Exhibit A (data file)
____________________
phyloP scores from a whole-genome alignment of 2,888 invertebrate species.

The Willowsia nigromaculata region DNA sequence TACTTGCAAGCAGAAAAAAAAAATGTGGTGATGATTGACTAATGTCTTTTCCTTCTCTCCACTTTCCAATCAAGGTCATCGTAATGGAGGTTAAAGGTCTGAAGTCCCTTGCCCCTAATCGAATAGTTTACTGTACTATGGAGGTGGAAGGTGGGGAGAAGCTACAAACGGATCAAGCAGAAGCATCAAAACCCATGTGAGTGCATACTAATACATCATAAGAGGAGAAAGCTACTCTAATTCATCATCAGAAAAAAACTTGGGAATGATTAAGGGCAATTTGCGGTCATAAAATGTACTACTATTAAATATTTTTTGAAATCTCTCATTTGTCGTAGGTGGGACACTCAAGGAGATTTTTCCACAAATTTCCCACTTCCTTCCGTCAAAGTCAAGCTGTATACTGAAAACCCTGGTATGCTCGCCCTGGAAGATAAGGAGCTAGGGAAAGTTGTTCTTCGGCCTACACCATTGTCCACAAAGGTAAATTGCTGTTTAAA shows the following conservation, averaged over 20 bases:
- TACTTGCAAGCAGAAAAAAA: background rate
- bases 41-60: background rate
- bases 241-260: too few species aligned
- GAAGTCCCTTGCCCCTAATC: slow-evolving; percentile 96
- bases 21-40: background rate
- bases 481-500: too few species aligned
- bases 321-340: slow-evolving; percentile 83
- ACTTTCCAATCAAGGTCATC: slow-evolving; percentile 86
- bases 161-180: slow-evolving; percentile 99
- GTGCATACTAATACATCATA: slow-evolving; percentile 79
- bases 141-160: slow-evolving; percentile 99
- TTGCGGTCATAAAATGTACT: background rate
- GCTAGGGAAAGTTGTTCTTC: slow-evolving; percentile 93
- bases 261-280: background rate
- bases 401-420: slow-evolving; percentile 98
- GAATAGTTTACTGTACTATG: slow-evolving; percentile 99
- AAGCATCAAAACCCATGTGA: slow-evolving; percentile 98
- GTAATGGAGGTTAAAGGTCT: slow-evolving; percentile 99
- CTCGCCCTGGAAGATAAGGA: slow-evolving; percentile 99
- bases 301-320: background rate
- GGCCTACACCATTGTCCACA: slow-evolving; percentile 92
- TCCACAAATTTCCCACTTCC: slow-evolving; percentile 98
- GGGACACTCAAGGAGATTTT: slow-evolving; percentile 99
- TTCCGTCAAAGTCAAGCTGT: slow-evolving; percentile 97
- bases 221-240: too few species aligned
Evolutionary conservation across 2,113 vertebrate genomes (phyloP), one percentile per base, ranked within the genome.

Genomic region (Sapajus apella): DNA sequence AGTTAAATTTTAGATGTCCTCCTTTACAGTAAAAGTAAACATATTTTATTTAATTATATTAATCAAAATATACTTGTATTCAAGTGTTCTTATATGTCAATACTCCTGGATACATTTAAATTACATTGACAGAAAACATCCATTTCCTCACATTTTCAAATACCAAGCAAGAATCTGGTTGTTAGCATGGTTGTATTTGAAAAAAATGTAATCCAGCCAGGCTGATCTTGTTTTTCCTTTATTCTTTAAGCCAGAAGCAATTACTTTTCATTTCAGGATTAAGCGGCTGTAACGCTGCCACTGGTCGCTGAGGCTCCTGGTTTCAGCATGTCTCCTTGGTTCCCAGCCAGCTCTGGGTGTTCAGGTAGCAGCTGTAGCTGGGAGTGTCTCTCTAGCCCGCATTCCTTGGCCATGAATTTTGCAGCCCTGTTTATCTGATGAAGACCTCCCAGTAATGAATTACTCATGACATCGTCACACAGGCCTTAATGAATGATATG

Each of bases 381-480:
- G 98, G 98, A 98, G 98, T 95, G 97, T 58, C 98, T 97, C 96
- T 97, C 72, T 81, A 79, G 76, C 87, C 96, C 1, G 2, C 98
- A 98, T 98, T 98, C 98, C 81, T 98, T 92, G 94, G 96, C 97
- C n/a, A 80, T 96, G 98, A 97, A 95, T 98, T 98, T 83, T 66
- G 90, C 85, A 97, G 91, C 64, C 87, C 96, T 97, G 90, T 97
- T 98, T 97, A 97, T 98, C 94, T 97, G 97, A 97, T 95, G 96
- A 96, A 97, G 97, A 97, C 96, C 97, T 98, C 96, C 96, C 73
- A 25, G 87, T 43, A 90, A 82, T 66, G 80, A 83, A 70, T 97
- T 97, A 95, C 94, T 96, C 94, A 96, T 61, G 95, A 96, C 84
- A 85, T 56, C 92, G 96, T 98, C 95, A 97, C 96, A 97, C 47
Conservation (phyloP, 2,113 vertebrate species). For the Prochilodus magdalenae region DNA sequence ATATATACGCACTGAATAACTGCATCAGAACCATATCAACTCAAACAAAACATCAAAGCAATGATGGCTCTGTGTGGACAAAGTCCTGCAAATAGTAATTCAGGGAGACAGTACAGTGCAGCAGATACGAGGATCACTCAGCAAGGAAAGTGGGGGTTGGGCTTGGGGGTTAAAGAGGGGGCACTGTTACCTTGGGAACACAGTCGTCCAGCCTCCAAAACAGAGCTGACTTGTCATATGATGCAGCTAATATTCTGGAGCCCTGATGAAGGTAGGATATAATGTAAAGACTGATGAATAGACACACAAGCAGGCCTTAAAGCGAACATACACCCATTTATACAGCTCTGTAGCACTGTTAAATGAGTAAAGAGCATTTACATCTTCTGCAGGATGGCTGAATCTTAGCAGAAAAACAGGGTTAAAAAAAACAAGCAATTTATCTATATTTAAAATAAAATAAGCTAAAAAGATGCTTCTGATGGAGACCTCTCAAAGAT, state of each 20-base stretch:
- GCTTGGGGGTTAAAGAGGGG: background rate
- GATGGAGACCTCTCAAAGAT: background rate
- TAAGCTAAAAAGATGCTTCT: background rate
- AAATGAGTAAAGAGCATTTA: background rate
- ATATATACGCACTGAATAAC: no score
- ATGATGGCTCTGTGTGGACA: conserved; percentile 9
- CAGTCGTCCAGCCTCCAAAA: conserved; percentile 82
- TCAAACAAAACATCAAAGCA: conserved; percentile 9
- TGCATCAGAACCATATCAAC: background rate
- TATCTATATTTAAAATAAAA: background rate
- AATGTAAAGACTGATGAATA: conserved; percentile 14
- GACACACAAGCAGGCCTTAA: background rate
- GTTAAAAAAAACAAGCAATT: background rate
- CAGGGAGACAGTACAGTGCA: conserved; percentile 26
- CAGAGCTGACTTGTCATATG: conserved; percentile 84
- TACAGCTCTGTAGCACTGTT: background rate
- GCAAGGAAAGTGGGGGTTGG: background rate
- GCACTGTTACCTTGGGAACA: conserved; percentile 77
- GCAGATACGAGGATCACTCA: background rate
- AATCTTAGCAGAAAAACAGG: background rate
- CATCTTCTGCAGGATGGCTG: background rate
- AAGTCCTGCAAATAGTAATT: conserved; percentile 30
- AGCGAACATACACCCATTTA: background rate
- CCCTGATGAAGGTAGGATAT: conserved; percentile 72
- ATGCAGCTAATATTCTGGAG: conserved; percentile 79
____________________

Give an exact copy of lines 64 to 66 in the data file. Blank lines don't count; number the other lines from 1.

- AGCGAACATACACCCATTTA: background rate
- CCCTGATGAAGGTAGGATAT: conserved; percentile 72
- ATGCAGCTAATATTCTGGAG: conserved; percentile 79